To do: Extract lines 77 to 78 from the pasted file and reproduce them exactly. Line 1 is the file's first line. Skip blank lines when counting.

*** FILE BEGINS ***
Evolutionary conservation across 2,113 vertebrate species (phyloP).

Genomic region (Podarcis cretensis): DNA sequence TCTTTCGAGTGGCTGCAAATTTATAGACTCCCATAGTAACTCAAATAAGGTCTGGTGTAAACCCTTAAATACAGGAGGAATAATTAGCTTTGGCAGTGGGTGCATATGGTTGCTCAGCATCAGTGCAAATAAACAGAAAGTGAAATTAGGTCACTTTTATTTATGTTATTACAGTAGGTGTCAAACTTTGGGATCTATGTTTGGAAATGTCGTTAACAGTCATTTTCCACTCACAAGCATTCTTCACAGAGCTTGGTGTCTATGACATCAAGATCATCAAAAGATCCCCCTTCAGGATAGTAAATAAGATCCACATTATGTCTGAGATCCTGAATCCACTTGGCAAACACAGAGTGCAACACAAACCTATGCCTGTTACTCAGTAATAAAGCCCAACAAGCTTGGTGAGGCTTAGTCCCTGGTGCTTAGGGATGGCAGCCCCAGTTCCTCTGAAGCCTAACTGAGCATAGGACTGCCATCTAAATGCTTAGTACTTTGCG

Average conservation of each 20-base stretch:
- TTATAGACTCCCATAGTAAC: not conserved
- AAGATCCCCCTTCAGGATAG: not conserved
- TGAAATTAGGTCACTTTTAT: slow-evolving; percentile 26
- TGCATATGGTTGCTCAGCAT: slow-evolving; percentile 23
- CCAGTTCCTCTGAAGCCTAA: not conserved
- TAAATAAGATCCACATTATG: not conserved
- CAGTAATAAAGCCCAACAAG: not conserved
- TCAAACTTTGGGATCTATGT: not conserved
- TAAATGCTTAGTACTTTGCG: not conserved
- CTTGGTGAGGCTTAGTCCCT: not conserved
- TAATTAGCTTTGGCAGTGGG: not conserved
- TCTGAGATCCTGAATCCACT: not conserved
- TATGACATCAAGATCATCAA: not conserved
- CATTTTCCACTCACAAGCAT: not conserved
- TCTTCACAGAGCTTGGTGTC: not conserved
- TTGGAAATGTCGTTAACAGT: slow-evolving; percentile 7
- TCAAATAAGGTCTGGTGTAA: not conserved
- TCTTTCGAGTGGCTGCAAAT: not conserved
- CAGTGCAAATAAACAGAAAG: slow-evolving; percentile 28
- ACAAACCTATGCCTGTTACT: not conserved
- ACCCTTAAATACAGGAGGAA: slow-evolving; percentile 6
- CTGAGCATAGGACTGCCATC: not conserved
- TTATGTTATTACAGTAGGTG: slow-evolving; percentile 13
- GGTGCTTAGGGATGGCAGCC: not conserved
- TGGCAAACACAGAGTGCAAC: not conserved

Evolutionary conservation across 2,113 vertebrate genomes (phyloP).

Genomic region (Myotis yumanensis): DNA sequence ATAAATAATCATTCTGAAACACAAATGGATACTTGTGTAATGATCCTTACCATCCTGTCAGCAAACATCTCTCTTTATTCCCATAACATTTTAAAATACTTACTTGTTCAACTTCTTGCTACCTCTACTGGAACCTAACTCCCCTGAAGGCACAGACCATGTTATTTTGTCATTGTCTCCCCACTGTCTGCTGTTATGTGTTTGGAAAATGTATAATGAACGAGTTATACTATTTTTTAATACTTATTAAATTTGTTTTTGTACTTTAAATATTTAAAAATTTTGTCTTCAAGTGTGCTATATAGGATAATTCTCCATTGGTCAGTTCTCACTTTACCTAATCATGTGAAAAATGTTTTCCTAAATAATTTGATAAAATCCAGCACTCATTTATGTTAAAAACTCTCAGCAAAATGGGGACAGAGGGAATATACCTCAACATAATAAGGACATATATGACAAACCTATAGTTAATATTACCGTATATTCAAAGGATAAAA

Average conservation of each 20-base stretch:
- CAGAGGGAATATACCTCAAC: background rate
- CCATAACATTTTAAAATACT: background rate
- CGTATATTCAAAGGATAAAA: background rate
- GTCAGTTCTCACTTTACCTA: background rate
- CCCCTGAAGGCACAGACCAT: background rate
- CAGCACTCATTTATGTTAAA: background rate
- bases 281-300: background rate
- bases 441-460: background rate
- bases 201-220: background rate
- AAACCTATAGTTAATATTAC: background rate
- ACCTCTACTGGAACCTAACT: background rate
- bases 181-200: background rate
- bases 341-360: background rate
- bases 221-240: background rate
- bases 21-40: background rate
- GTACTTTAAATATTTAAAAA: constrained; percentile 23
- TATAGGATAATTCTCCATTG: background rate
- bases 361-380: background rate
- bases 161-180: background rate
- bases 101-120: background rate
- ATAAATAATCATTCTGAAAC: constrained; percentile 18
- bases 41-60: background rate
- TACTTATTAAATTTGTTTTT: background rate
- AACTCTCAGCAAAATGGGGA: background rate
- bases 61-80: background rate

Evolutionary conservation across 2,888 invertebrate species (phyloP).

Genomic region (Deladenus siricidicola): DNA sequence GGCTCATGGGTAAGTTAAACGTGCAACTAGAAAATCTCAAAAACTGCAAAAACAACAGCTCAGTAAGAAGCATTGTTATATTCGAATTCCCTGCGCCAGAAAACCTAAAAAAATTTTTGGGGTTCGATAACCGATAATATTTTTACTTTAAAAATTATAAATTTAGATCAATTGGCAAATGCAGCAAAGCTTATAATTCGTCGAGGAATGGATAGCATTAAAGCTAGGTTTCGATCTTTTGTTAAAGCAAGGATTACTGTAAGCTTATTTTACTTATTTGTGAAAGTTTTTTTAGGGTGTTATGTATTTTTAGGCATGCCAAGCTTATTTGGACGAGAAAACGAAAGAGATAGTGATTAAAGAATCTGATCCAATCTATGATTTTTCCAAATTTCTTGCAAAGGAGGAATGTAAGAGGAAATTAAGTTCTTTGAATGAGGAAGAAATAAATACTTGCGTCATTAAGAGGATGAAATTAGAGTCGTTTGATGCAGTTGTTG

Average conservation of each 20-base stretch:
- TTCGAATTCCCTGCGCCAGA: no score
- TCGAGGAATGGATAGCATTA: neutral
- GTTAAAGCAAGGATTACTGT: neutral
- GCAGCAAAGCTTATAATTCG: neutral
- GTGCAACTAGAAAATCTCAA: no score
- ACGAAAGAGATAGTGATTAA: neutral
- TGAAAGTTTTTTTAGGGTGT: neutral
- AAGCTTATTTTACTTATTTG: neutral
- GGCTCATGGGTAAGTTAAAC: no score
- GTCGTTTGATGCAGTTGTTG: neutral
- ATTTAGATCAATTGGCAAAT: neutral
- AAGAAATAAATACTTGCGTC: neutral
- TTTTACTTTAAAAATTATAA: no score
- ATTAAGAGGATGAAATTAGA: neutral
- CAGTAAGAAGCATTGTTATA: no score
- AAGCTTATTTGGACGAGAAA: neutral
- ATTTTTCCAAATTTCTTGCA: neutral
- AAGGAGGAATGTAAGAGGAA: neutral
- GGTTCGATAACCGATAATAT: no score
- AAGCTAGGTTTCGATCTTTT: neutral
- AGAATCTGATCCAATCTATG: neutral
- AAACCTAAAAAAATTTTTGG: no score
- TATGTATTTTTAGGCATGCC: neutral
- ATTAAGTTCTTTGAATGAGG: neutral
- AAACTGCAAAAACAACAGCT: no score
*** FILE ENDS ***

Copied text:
- AAGGAGGAATGTAAGAGGAA: neutral
- GGTTCGATAACCGATAATAT: no score